Are You in Teacher Crisis? Here are Some of the Signs

Are You in Teacher Crisis? Here are Some of the Signs

Why do most lottery winners immediately quit their jobs? The answer is intuitive, and a multitude of surveys have proven it to be true: work is often stressful. However, there are some occupations that are more prone to stress than others. Interestingly, teachers are more likely to report high levels of stress than any other profession. Teaching in the COVID era has only exacerbated the strain—and both epidemics can be equally dangerous. If you’re feeling the burn right now, you may want to check to see if you’re in teacher crisis.

Researchers have created a helpful chart to show the continuum of stress, allowing you to identify where you might stand:

Though this chart was originally created for emergency responders, it can certainly apply to teachers as well, especially this school year, given the amount of tension they are reporting. However, it may be helpful to put this chart into a narrative form that can represent what a day might look like for a teacher in each category.

1. Thriving

You wake up after several hours of uninterrupted sleep, excited to head into school. You are confident in your ability to handle the inevitable challenges and dizzying myriad of decisions. Before the students arrive, you laugh and chat with your colleagues. When a student throws a tantrum because they lost their favorite pencil, you stay calm and give the child space while still teaching the rest of your class. When the district announces that the learning modality is going to switch in two weeks with no extra prep time given, you let the feeling of annoyance wash over you and then begin to plan some action steps.

2. Surviving

You have a bit of troubled sleep and wake up with a small gnawing sensation in your stomach and a whispered voice in your head sarcastically muttering, “Oh great. Another day o’ fun.”  On your way to school, your mind occasionally wanders to that challenging 3rd hour, wondering if you’ll be able to tolerate them today. Throughout the day, you handle students talking out of turn with patient redirection, but the last period of the day, you snap on the students, letting out all your pent-up frustrations. When you get home, you let loose on your spouse for forgetting to stop at the store and pick up milk.  

3. Struggling

You wake up several times throughout the night. Your stomach churns, and the voice in your head is constantly telling you that you aren’t good enough. You take some aspirin to quell your headache, but you do so on a mostly empty stomach because you haven’t had much of an appetite recently. Your favorite song comes on the radio as you drive into school, but you barely notice. You say hello to a few colleagues as you walk to your classroom, but you shut your door upon arrival because you aren’t feeling jovial. When a technical glitch stops you from showing a video during your lesson, you aren’t sure what to do, so you let the students just have free time for the remaining 40 minutes. You can’t wait to have several drinks when you get home to take the edge off. You wonder if you should look into a different career.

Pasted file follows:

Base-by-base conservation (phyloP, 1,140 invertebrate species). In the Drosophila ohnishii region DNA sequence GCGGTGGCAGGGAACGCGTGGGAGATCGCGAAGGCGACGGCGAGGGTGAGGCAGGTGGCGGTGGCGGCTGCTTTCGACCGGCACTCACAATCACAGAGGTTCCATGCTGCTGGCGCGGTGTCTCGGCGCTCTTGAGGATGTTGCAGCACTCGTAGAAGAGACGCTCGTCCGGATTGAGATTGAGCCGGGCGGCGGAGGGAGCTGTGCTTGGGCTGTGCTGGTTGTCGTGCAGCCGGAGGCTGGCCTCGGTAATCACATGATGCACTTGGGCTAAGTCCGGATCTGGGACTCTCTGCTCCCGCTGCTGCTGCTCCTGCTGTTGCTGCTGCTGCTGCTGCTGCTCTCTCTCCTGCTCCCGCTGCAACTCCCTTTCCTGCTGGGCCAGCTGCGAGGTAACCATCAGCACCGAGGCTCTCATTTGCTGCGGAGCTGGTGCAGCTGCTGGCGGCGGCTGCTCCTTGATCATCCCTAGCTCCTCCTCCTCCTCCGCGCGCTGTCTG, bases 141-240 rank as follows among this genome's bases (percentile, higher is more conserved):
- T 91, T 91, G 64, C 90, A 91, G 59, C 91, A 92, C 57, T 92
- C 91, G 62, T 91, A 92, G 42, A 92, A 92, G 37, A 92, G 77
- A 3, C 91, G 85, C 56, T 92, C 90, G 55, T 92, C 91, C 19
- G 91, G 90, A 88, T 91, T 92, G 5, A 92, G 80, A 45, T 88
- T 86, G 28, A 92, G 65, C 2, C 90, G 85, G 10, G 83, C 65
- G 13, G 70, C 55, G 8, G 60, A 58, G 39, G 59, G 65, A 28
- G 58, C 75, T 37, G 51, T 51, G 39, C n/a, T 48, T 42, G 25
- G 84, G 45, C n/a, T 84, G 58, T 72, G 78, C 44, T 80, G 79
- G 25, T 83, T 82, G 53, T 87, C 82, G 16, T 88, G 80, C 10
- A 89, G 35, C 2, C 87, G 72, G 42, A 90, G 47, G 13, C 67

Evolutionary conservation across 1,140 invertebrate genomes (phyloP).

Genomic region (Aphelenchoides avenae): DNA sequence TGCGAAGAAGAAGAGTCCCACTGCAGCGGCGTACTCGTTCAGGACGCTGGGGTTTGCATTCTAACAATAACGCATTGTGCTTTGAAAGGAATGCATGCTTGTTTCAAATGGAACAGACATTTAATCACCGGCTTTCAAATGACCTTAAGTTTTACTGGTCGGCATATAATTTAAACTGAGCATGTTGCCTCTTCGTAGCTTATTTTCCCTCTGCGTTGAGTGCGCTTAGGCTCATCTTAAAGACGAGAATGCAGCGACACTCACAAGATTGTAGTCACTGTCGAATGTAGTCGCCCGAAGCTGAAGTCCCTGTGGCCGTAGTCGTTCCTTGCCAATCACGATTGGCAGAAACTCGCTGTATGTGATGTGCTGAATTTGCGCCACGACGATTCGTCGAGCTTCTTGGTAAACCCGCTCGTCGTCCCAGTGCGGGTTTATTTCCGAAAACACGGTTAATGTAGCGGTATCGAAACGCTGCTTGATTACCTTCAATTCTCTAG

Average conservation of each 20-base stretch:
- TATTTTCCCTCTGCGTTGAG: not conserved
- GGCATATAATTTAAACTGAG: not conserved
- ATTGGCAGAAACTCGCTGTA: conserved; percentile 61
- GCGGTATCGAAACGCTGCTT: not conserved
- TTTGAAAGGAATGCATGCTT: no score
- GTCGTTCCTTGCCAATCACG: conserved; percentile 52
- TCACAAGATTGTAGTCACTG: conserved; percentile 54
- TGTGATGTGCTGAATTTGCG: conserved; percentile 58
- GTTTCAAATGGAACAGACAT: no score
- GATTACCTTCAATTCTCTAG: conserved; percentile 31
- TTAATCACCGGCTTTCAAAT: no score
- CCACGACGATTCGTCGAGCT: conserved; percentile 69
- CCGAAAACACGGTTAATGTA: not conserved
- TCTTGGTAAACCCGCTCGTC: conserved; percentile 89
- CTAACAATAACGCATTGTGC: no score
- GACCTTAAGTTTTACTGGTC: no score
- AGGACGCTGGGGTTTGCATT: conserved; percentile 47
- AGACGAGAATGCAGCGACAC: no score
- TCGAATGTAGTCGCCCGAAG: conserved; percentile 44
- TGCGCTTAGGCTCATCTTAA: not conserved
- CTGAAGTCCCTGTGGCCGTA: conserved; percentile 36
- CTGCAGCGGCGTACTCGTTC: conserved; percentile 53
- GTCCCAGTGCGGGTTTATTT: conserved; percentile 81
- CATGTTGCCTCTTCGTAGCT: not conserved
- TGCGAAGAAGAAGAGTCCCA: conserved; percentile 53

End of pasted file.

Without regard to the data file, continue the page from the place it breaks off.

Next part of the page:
4. In Crisis

When you are at home, you have moments where you just lie in bed, shaking and in a cold sweat. You have a really hard time sleeping. When you are socializing, you are thinking about school and barely focused on your friends. You eat copious amounts of chocolate and little else. You call in sick at least once a week. When you are at school, you don’t do a lot of teaching; you tend to give busy work to the students and stay at your desk. The voice in your head constantly roars. Sometimes you need to walk out of the classroom to catch your breath and wipe your tears. When parents send you emails, you tend to interpret them as criticisms and send caustic replies.

Obviously, nothing is ever as clear-cut as a color-coded chart makes it out to be. Most people will find themselves partially fitting the description of different categories at the same time. Similarly, it is perfectly normal to fluctuate between levels; no one is always in green. However, if you are finding yourself consistently in the orange and/or red zones, it is time to act. Prioritize your self-care. Perform what researchers call Stress First Aid. Talk with colleagues for support. Seek the care of a mental health professional. If none of that works, there is no shame if you decide to pursue a different profession. Teaching is noble, but it’s not for everyone. You must take care of yourself first. There are lots of other careers where you can make a difference—and they are likely to be less stressful, according to the statistics.

Also Check Out:

Are you in teacher crisis? Know the signs!

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Jared Daigle


Jared has spent 17 years in Education as a High School English teacher and an Elementary School Counselor. In his spare time, he loves reading, watching the latest big sports game, enjoying superhero movies, and spending time with his family.

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